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Explained: Postal ballots and why they are fast turning into a political controversy

Postal ballots: Through this facility, a voter can cast her vote remotely by recording her preference and sending it back to the election officer before counting.

Written by Ritika Chopra , Edited by Explained Desk | New Delhi | Updated: July 9, 2020 7:24:24 am
postal ballots, what are postal ballots, postal ballots controversy, Covid postal ballots, postal ballots voting, bihar elections, Indian Express Election officials and police personnel on duty cast their votes for the Vidhan Sabha elections in Jogeshwari, Mumbai in 2014. (Express Photo: Amit Chakravarty)

The Election Commission has announced that it will allow those above the age of 65 as well as those under home or institutional quarantine to vote using postal ballots during the Bihar elections. Opposition parties are unhappy with the move and termed it unconstitutional. Here is a look at what are postal ballots and the controversy around it.

What is postal voting?

A restricted set of voters can exercise postal voting. Through this facility, a voter can cast her vote remotely by recording her preference on the ballot paper and sending it back to the election officer before counting.

Who can avail this facility?

Members of the armed forces like the Army, Navy and Air Force, members of the armed police force of a state (serving outside the state), government employees posted outside India and their spouses are entitled to vote only by post. In other words, they can’t vote in person. Voters under preventive detention can also vote only by post.

Special voters such as the President of India, Vice President, Governors, Union Cabinet ministers, Speaker of the House and government officers on poll duty have the option to vote by post. But they have to apply through a prescribed form to avail this facility.

postal ballots, what are postal ballots, postal ballots controversy, Covid postal ballots, postal ballots voting, bihar elections, Indian Express A postal ballot box is seen at a distribution center in Ghatkopar in 2019. (Express Photo: Amit Chakravarty)

Recently, the Law Ministry, at the Election Commission’s behest, introduced a new category of ‘absentee voters’, who can now also opt for postal voting. These are voters employed in essential services and unable to cast their vote due to their service conditions. Currently, officials of the Delhi Metro Rail Corporation, Northern Railway (Passenger and Freight) Services and media persons are notified as absentee voters.

Last month, senior citizens above the age of 65 and voters who test positive for COVID19 or are suspected to be COVID-affected were allowed to cast their vote by post.

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How are votes recorded by post?

The Returning Officer is supposed to print ballot papers within 24 hours of the last date of nomination withdrawal and dispatch them within a day. This is done so that the ballot papers reach the concerned voter well before the polling date and she has enough time to send it back before the counting day.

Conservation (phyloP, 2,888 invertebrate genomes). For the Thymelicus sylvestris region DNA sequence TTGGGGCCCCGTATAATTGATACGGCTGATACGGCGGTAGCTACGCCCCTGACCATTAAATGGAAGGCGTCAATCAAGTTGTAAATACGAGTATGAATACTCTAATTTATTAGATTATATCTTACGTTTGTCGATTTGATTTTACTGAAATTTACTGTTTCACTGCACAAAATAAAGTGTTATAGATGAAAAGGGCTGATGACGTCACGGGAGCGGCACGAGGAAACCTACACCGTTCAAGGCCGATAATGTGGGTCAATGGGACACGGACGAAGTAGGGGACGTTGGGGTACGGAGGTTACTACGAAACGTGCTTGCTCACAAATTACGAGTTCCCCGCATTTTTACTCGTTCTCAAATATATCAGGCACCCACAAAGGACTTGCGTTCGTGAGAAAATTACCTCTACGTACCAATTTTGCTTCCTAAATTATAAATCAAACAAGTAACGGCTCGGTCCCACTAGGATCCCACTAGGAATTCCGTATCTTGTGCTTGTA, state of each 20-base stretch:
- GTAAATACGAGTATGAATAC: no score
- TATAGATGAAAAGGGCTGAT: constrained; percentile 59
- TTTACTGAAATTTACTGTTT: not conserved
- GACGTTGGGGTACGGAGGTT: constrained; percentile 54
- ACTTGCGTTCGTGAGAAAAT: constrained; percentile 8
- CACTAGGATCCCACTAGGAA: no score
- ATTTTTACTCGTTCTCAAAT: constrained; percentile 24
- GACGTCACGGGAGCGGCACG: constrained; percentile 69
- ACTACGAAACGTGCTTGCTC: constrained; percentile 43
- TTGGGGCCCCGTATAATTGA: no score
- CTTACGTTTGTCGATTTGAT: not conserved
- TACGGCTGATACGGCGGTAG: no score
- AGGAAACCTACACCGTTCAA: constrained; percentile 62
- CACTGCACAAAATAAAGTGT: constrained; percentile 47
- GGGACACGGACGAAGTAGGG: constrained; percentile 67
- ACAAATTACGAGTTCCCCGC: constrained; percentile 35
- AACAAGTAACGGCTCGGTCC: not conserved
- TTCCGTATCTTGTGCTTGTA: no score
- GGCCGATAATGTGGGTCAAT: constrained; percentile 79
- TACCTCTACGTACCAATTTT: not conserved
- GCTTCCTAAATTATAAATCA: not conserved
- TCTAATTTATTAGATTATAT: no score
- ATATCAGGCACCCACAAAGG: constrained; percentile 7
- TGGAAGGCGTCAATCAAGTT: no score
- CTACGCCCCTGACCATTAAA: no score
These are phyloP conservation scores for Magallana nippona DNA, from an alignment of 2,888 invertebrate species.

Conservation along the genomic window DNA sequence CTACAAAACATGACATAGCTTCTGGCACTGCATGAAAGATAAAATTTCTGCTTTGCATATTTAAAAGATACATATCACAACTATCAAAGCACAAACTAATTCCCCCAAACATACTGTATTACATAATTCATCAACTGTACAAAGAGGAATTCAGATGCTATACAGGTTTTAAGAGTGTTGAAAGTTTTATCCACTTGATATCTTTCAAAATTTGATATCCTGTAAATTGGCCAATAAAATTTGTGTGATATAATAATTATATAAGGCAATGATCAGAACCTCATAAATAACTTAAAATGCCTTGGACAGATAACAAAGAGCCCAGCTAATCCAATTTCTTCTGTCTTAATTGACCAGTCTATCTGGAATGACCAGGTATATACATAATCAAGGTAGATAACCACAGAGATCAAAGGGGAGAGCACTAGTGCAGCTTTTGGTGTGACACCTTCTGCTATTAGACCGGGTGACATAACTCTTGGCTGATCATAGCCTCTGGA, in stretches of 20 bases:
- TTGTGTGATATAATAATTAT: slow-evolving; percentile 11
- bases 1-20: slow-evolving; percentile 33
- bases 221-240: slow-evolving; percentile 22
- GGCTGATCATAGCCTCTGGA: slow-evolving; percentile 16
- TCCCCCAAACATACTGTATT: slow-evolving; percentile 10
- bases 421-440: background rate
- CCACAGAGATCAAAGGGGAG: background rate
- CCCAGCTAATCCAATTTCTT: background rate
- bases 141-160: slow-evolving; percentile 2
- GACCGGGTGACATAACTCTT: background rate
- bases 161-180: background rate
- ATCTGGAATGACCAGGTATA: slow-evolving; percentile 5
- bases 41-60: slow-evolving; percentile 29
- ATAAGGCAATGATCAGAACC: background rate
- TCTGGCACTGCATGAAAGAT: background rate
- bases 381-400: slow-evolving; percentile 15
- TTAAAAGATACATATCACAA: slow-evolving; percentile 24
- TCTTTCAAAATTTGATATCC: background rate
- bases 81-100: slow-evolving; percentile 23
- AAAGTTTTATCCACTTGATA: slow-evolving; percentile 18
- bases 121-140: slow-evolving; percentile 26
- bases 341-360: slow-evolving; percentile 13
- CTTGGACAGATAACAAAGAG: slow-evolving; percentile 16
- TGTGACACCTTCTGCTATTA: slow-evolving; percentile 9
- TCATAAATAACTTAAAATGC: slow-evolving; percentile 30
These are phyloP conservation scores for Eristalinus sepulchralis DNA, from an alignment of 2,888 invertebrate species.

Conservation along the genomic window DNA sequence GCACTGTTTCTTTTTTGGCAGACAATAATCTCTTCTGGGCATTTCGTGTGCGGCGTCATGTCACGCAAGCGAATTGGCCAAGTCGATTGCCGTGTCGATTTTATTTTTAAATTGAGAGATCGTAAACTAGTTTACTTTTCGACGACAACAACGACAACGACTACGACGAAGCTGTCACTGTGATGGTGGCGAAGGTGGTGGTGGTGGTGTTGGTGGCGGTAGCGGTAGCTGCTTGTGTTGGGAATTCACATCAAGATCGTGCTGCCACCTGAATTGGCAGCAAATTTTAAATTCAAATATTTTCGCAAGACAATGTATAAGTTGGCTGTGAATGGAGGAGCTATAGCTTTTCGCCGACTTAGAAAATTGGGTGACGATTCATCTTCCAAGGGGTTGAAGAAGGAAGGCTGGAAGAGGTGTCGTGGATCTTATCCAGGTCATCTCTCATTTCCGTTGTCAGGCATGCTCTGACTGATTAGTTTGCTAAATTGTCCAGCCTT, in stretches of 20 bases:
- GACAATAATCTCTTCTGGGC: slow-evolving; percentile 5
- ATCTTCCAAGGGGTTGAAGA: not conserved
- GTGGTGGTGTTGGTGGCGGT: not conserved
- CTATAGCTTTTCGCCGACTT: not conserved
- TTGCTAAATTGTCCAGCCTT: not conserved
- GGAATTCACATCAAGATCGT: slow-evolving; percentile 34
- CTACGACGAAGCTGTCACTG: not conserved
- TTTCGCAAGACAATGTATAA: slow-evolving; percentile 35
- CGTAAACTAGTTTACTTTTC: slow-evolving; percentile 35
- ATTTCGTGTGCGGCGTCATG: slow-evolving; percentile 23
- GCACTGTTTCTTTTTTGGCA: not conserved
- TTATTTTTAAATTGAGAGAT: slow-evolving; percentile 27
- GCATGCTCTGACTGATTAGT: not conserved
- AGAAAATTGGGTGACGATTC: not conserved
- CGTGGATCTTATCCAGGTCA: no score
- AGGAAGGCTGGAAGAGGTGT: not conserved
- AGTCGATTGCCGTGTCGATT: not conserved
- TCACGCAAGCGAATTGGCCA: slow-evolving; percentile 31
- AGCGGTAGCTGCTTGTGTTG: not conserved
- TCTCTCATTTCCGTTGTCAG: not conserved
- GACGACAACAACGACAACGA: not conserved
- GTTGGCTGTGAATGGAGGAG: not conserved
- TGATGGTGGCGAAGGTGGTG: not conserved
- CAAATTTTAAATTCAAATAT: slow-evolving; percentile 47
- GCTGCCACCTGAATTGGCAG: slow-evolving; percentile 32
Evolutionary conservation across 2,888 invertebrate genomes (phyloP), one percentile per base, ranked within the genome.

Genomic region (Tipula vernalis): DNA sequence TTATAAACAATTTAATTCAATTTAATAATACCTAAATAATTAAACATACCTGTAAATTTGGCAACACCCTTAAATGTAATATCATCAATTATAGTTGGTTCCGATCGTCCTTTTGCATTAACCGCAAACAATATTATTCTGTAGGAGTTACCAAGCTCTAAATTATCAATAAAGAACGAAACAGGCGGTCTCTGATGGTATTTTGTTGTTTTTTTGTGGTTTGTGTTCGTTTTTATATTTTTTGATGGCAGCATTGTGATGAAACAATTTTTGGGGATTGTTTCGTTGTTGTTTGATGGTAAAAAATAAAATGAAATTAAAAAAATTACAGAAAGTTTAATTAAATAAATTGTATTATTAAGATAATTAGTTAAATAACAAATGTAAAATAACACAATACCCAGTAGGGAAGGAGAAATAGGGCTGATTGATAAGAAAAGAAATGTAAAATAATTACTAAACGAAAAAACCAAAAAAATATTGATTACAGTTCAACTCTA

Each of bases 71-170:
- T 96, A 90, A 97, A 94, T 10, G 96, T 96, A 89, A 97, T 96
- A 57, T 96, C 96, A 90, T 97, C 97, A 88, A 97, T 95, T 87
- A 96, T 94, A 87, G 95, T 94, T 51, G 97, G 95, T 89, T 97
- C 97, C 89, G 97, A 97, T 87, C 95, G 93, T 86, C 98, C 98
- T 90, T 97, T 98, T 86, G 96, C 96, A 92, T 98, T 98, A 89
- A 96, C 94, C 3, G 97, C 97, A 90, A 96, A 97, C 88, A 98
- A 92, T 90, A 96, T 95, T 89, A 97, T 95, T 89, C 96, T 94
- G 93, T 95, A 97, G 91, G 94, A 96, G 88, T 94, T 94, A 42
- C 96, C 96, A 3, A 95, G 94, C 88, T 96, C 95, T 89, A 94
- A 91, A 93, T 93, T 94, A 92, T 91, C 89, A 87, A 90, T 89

Postal ballot papers for members of the Armed Forces are sent through their record offices. For members of the armed police force of a state (serving outside the state), government employees posted outside India and their spouses, the ballot paper can be sent through post or electronically. For remaining categories ballot papers can be delivered personally or through post.

After receiving it, the voter can mark her preference with a tick mark or cross mark against the candidate’s name. They also have to fill up a duly attested declaration to the effect that they have marked the ballot paper. The ballot paper and the declaration are then placed in a sealed cover and sent back to the Returning Officer before the time fixed for the commencement of counting of votes.

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postal ballots, what are postal ballots, postal ballots controversy, Covid postal ballots, postal ballots voting, bihar elections, Indian Express A man with a postal ballot box at Domkal SDO office in Baharampur, West Bengal in 2016. (Express Photo/File)

Why have so many political parties written to Election Commission on postal ballots recently?

Opposition parties are not against postal ballots. The Congress, CPI, CPI(M), Trinamool Congress and the RJD have objected to the EC’s decision to allow voters aged 65 and above and those infected or suspected to be infected with COVID19 to vote via postal ballots.

CPI(M) was the first to object to the change on the ground that the change was affected without consulting political parties. TMC has described it as an “arbitrary, malafide, unconstitutional” move against free and fair elections and CPI has said the move “will lead to malpractices and foul play by those parties which are in power and having resources”.

The Congress has argued that allowing those aged 65 and above to vote by postal ballot violates secrecy in voting as a large segment of the population is uneducated and they might seek assistance from others at numerous stages, ending up disclosing their preferred candidate. This also exposes them to “administrative influence or influence by the Government or the ruling party”.

On Tuesday, the RJD echoed these concerns and said changes to established democratic procedures should be made only after building broad consensus among all stakeholders.

The EC has only responded to the CPI(M) till date. In its letter to party general secretary Sitaram Yechury, the Commission defended itself saying senior citizens are at a higher risk of contracting Covid-19 infection and the decision to allow them to vote via postal ballots was made to “minimise their exposure in public”.

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